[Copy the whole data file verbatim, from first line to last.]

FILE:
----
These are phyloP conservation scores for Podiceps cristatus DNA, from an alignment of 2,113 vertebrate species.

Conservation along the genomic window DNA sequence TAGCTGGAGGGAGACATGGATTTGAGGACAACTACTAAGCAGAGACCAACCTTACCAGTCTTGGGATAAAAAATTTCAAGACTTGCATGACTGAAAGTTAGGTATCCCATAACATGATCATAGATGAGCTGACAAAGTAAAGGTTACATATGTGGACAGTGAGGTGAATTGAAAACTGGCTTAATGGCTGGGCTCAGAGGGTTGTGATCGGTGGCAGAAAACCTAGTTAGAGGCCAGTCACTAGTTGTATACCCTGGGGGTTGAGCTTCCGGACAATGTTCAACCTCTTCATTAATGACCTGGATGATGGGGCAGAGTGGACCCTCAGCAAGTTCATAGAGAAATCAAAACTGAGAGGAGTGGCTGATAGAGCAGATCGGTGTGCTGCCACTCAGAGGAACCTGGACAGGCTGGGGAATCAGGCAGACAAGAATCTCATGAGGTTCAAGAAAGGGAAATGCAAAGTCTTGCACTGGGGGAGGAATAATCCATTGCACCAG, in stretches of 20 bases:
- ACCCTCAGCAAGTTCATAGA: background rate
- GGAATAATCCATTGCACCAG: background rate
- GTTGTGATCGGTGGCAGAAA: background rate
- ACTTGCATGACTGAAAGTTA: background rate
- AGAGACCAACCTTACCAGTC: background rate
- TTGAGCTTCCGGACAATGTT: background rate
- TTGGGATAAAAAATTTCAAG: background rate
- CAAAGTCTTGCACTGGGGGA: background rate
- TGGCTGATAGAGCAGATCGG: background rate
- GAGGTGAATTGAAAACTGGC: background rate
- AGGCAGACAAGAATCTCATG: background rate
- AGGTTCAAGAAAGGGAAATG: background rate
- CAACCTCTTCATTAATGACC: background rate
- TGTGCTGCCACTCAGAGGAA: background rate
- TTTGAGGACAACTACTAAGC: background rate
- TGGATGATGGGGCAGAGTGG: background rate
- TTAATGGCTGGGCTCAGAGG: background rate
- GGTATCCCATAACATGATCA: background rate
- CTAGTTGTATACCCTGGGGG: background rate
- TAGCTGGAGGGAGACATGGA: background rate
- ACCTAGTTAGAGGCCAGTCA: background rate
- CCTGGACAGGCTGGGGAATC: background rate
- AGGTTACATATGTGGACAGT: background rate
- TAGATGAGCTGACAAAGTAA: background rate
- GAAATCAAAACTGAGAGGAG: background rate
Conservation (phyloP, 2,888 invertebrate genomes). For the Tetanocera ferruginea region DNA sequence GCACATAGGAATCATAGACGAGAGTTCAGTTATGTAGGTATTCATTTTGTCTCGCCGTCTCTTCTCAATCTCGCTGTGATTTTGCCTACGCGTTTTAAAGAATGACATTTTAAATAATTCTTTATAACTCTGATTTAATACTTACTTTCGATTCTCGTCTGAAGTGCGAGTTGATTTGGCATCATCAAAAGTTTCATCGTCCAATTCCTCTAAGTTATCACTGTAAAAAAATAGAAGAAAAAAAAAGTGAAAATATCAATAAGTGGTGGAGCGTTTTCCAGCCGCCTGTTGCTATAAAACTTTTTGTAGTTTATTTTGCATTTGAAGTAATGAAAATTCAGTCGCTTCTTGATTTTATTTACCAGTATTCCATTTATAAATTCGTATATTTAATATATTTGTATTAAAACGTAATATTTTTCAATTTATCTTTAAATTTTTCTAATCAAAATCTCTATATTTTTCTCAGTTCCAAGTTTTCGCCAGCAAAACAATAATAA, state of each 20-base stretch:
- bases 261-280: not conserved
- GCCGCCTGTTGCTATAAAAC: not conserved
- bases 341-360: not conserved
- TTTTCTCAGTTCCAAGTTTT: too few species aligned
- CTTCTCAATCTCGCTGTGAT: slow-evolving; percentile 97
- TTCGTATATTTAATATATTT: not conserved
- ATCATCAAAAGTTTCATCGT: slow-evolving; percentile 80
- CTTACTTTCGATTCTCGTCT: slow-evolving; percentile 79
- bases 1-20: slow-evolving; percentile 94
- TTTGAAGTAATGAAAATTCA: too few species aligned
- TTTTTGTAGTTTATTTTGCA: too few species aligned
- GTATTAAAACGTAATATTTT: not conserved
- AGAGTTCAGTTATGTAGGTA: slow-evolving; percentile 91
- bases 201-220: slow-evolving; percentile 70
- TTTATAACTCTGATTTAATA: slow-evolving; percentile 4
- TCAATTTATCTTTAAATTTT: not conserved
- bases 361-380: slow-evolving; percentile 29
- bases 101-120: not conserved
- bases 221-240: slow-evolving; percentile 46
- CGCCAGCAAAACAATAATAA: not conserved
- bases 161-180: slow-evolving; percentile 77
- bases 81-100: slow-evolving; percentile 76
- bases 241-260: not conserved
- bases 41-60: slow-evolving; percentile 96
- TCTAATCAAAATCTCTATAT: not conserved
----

These are phyloP conservation scores for Podiceps cristatus DNA, from an alignment of 2,113 vertebrate species.

Conservation along the genomic window DNA sequence TAGCTGGAGGGAGACATGGATTTGAGGACAACTACTAAGCAGAGACCAACCTTACCAGTCTTGGGATAAAAAATTTCAAGACTTGCATGACTGAAAGTTAGGTATCCCATAACATGATCATAGATGAGCTGACAAAGTAAAGGTTACATATGTGGACAGTGAGGTGAATTGAAAACTGGCTTAATGGCTGGGCTCAGAGGGTTGTGATCGGTGGCAGAAAACCTAGTTAGAGGCCAGTCACTAGTTGTATACCCTGGGGGTTGAGCTTCCGGACAATGTTCAACCTCTTCATTAATGACCTGGATGATGGGGCAGAGTGGACCCTCAGCAAGTTCATAGAGAAATCAAAACTGAGAGGAGTGGCTGATAGAGCAGATCGGTGTGCTGCCACTCAGAGGAACCTGGACAGGCTGGGGAATCAGGCAGACAAGAATCTCATGAGGTTCAAGAAAGGGAAATGCAAAGTCTTGCACTGGGGGAGGAATAATCCATTGCACCAG, in stretches of 20 bases:
- ACCCTCAGCAAGTTCATAGA: background rate
- GGAATAATCCATTGCACCAG: background rate
- GTTGTGATCGGTGGCAGAAA: background rate
- ACTTGCATGACTGAAAGTTA: background rate
- AGAGACCAACCTTACCAGTC: background rate
- TTGAGCTTCCGGACAATGTT: background rate
- TTGGGATAAAAAATTTCAAG: background rate
- CAAAGTCTTGCACTGGGGGA: background rate
- TGGCTGATAGAGCAGATCGG: background rate
- GAGGTGAATTGAAAACTGGC: background rate
- AGGCAGACAAGAATCTCATG: background rate
- AGGTTCAAGAAAGGGAAATG: background rate
- CAACCTCTTCATTAATGACC: background rate
- TGTGCTGCCACTCAGAGGAA: background rate
- TTTGAGGACAACTACTAAGC: background rate
- TGGATGATGGGGCAGAGTGG: background rate
- TTAATGGCTGGGCTCAGAGG: background rate
- GGTATCCCATAACATGATCA: background rate
- CTAGTTGTATACCCTGGGGG: background rate
- TAGCTGGAGGGAGACATGGA: background rate
- ACCTAGTTAGAGGCCAGTCA: background rate
- CCTGGACAGGCTGGGGAATC: background rate
- AGGTTACATATGTGGACAGT: background rate
- TAGATGAGCTGACAAAGTAA: background rate
- GAAATCAAAACTGAGAGGAG: background rate
Conservation (phyloP, 2,888 invertebrate genomes). For the Tetanocera ferruginea region DNA sequence GCACATAGGAATCATAGACGAGAGTTCAGTTATGTAGGTATTCATTTTGTCTCGCCGTCTCTTCTCAATCTCGCTGTGATTTTGCCTACGCGTTTTAAAGAATGACATTTTAAATAATTCTTTATAACTCTGATTTAATACTTACTTTCGATTCTCGTCTGAAGTGCGAGTTGATTTGGCATCATCAAAAGTTTCATCGTCCAATTCCTCTAAGTTATCACTGTAAAAAAATAGAAGAAAAAAAAAGTGAAAATATCAATAAGTGGTGGAGCGTTTTCCAGCCGCCTGTTGCTATAAAACTTTTTGTAGTTTATTTTGCATTTGAAGTAATGAAAATTCAGTCGCTTCTTGATTTTATTTACCAGTATTCCATTTATAAATTCGTATATTTAATATATTTGTATTAAAACGTAATATTTTTCAATTTATCTTTAAATTTTTCTAATCAAAATCTCTATATTTTTCTCAGTTCCAAGTTTTCGCCAGCAAAACAATAATAA, state of each 20-base stretch:
- bases 261-280: not conserved
- GCCGCCTGTTGCTATAAAAC: not conserved
- bases 341-360: not conserved
- TTTTCTCAGTTCCAAGTTTT: too few species aligned
- CTTCTCAATCTCGCTGTGAT: slow-evolving; percentile 97
- TTCGTATATTTAATATATTT: not conserved
- ATCATCAAAAGTTTCATCGT: slow-evolving; percentile 80
- CTTACTTTCGATTCTCGTCT: slow-evolving; percentile 79
- bases 1-20: slow-evolving; percentile 94
- TTTGAAGTAATGAAAATTCA: too few species aligned
- TTTTTGTAGTTTATTTTGCA: too few species aligned
- GTATTAAAACGTAATATTTT: not conserved
- AGAGTTCAGTTATGTAGGTA: slow-evolving; percentile 91
- bases 201-220: slow-evolving; percentile 70
- TTTATAACTCTGATTTAATA: slow-evolving; percentile 4
- TCAATTTATCTTTAAATTTT: not conserved
- bases 361-380: slow-evolving; percentile 29
- bases 101-120: not conserved
- bases 221-240: slow-evolving; percentile 46
- CGCCAGCAAAACAATAATAA: not conserved
- bases 161-180: slow-evolving; percentile 77
- bases 81-100: slow-evolving; percentile 76
- bases 241-260: not conserved
- bases 41-60: slow-evolving; percentile 96
- TCTAATCAAAATCTCTATAT: not conserved